Javier Martinez Canillas | 10 Feb 15:04 2012
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[RFCv3] 0/10 af_unix: Multicast and filtering features on AF_UNIX

Hello,

Following is an extension to AF_UNIX datagram and seqpacket sockets to
support multicast communication. This is a result from a research we
have been doing to improve the performance of the D-bus IPC system. The
first approach was to create a new AF_DBUS socket address family and
move the routing logic of the D-bus daemon to the kernel. The
motivations behind and the thread of the patches post can be found in
[1] and [2] respectively.

The feedback was that having D-bus specific code in the kernel is a bad
idea so the second approach was to implement multicast Unix domain
sockets so clients can directly send messages to peers bypassing the
D-bus daemon. A previous version of the patches was already posted [3]
by Alban Crequy who also has a good explanation of the implementation on
his blog [4].

The stable and development version of the patches can be pulled from [5]
and [6] respectively. It is a work in progress so everything is still
not working properly.

We didn't want to send the full patches since we are more interested to
discuss the proposed architecture and ABI rather than the kernel
implementation (which can always be rework to meet upstream code quality).

[1]http://alban-apinc.blogspot.com/2011/12/d-bus-in-kernel-faster.html
[2]http://thread.gmane.org/gmane.linux.kernel/1040481
[3]http://thread.gmane.org/gmane.linux.network/178772
[4]http://alban-apinc.blogspot.com/2011/12/introducing-multicast-unix-sockets.html
[5]http://cgit.collabora.com/git/user/javier/linux.git/log/?h=multicast-unix-socket-stable
[6]http://cgit.collabora.com/git/user/javier/linux.git/log/?h=multicast-unix-socket-unstable

Multicast Unix sockets summary
==============================

Multicast is implemented on SOCK_DGRAM and SOCK_SEQPACKET Unix sockets.

An userspace application can create a multicast group with:

  struct unix_mreq mreq = {0,};
  mreq.address.sun_family = AF_UNIX;
  mreq.address.sun_path[0] = '\0';
  strcpy(mreq.address.sun_path + 1, "socket-address");

  sockfd = socket(AF_UNIX, SOCK_DGRAM, 0);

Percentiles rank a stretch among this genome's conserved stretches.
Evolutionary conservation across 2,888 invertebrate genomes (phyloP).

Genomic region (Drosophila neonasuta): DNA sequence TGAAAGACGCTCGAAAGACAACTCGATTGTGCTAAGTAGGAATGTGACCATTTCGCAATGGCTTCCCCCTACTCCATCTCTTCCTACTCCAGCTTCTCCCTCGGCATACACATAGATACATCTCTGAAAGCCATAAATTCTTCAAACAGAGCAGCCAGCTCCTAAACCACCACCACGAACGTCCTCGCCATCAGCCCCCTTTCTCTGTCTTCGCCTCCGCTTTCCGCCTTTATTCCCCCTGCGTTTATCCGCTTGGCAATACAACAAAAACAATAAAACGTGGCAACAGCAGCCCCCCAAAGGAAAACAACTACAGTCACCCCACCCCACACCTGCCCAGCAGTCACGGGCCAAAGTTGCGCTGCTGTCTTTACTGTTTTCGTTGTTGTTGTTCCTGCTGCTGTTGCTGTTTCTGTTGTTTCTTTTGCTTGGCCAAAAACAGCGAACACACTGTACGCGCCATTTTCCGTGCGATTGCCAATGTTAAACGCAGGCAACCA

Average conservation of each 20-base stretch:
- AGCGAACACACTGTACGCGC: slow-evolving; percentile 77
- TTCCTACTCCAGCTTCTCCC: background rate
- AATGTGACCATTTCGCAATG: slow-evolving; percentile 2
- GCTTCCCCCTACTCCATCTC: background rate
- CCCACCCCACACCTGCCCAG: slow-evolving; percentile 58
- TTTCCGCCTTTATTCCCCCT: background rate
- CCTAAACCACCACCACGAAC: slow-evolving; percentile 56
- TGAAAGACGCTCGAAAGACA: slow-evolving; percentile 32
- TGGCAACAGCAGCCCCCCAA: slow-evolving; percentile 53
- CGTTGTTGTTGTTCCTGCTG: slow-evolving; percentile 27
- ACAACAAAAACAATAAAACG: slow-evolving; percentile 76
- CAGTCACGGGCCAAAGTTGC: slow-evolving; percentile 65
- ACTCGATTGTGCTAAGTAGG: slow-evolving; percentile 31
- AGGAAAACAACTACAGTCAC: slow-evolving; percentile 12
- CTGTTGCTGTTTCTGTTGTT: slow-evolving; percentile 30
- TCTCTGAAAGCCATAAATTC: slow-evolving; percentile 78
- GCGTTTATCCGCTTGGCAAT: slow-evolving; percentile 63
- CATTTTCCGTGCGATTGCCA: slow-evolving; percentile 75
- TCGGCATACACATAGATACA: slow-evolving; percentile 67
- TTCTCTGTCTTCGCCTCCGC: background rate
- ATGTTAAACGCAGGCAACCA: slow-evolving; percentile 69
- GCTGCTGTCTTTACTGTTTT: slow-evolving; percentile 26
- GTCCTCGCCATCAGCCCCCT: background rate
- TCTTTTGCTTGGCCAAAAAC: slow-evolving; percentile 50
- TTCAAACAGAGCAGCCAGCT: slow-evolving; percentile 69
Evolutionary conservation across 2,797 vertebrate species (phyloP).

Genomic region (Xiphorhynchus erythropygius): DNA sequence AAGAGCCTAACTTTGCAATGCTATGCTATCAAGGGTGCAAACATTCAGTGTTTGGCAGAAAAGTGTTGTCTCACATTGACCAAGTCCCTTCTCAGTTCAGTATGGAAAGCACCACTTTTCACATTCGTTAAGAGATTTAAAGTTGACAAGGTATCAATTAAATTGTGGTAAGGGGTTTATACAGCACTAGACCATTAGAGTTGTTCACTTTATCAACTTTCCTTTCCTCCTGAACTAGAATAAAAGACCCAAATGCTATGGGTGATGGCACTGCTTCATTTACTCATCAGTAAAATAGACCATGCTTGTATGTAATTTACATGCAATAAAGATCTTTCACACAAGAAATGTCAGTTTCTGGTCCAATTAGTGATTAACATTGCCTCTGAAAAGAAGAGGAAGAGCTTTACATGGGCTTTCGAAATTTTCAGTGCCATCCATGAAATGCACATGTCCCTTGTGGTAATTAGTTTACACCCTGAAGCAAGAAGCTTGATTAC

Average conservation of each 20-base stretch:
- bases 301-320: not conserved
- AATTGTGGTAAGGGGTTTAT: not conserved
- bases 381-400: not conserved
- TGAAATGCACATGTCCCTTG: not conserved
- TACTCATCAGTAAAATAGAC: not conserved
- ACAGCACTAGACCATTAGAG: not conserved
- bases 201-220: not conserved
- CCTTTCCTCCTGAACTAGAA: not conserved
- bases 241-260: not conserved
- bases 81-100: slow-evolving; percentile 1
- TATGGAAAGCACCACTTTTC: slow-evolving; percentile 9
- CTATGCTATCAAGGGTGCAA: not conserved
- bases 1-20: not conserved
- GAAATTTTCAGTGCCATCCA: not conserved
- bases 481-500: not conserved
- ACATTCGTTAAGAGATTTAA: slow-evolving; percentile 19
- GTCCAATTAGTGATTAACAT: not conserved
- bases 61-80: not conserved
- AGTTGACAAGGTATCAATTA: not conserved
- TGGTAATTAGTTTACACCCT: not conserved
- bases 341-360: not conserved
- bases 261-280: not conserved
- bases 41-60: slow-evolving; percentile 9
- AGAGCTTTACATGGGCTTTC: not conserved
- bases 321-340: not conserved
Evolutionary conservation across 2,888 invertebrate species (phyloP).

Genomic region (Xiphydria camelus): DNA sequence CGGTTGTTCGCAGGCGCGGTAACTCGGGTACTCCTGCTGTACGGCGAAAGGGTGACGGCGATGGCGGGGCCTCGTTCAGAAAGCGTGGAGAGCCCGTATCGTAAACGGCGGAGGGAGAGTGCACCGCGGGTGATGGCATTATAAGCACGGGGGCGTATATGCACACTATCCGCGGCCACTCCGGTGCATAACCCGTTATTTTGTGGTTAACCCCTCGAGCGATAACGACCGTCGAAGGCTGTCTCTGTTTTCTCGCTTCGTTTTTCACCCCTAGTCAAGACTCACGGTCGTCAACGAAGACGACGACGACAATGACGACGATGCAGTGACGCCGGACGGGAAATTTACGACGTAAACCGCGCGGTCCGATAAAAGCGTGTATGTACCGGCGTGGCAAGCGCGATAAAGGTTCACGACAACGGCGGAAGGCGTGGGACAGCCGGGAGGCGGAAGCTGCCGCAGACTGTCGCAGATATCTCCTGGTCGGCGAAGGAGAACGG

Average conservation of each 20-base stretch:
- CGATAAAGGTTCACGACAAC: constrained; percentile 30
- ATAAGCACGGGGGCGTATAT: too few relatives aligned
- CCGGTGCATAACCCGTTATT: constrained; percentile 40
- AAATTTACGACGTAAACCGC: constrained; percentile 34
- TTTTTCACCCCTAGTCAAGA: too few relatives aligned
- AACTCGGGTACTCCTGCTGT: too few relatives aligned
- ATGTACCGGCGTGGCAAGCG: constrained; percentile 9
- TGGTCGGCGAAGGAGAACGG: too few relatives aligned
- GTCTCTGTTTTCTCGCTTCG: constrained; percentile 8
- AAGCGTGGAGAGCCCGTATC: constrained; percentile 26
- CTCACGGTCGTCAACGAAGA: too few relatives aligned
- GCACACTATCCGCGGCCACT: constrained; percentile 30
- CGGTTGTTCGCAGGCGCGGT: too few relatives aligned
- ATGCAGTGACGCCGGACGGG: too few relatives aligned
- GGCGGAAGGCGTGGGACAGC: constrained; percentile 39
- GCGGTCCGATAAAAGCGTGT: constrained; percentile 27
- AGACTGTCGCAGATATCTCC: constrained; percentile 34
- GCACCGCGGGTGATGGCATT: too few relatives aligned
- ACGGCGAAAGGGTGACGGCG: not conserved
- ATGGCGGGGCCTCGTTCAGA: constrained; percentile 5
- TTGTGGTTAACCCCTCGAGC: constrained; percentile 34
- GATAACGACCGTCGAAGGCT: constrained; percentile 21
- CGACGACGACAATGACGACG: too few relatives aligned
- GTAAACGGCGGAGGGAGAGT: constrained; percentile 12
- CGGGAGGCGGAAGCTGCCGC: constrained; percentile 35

ret = setsockopt(sockfd, SOL_UNIX, UNIX_CREATE_GROUP, &mreq,
sizeof(mreq));

This allocates a struct unix_mcast_group, which is reference counted and
exists as long as the socket who created it exists or the group has at
least one member.

SOCK_DGRAM sockets can join a multicast group with:

  ret = setsockopt(sockfd, SOL_UNIX, UNIX_JOIN_GROUP, &mreq, sizeof(mreq));

This allocates a struct unix_mcast, which holds the settings of the
membership, mainly whether loopback is enabled. A socket can be a member
of several multicast groups.

Since the SOCK_SEQPACKET is connection-oriented the semantics are
different. A client cannot join a group but it can only connect and the
multicast listen socket is used to allow the peer to join the group with:

  ret = setsockopt(groupfd, SOL_UNIX, UNIX_CREATE_GROUP, &val, vallen);
  ret = listen(groupfd, 10);
  connfd = accept(sockfd, NULL, 0);
  ret = setsockopt(connfd, SOL_UNIX, UNIX_ACCEPT_GROUP, &mreq,
sizeof(mreq));

The socket is part of the multicast group until it is released, shutdown
with RCV_SHUTDOWN or it leaves explicitely the group:

  ret = setsockopt(sockfd, SOL_UNIX, UNIX_LEAVE_GROUP, &mreq, sizeof(mreq));

Struct unix_mcast nodes are linked in two RCU lists:
- (struct unix_sock)->mcast_subscriptions
- (struct unix_mcast_group)->mcast_members

              unix_mcast_group  unix_mcast_group
                      |                 |
                      v                 v
unix_sock  ---->  unix_mcast  ----> unix_mcast
                      |
                      v
unix_sock  ---->  unix_mcast
                      |
                      v
unix_sock  ---->  unix_mcast

SOCK_DGRAM semantics
====================

          G          The socket which created the group
       /  |  \
     P1  P2  P3      The member sockets

Messages sent to the group are received by all members except the sender
itself unless the sending socket has UNIX_MREQ_LOOPBACK set.

Non-members can also send to the group socket G and the message will be
broadcast to the group members, however socket G does not receive
messages sent to the group, via it, itself.

SOCK_SEQPACKET semantics
========================

When a connection is performed on a SOCK_SEQPACKET multicast socket, a
new socket is created and its file descriptor is received by accept().

          L          The listening socket
       /  |  \
     A1  A2  A3      The accepted sockets
      |   |   |
     C1  C2  C3      The connected sockets

Messages sent on the C1 socket are received by:
- C1 itself if UNIX_MREQ_LOOPBACK is set.
- The peer socket A1 if UNIX_MREQ_SEND_TO_PEER is set.
- The other members of the multicast group C2 and C3.